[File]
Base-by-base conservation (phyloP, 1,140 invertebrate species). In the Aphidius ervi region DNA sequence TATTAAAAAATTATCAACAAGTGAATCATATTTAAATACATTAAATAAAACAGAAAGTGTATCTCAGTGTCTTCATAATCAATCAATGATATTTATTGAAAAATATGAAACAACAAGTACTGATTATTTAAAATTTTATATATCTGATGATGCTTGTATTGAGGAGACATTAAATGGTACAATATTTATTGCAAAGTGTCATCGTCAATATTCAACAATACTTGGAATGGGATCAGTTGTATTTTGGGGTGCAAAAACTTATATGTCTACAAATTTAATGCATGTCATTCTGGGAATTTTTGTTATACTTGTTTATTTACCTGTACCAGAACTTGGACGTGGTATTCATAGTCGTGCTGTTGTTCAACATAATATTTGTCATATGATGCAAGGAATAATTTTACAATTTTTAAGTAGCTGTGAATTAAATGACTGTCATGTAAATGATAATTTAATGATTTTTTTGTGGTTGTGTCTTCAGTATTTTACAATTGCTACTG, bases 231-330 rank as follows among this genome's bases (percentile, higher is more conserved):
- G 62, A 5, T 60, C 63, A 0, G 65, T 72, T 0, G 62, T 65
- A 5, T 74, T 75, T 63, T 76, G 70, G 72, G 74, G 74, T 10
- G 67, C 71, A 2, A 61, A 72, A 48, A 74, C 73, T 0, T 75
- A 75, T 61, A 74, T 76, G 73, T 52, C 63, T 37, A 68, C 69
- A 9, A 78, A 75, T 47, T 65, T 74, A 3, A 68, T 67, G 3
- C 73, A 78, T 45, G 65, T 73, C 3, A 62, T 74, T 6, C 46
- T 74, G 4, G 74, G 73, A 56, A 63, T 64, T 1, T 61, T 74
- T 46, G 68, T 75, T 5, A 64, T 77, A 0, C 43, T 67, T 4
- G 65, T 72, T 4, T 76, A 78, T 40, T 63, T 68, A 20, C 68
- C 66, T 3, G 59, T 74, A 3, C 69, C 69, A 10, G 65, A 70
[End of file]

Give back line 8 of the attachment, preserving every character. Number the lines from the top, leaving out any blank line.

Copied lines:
- T 74, G 4, G 74, G 73, A 56, A 63, T 64, T 1, T 61, T 74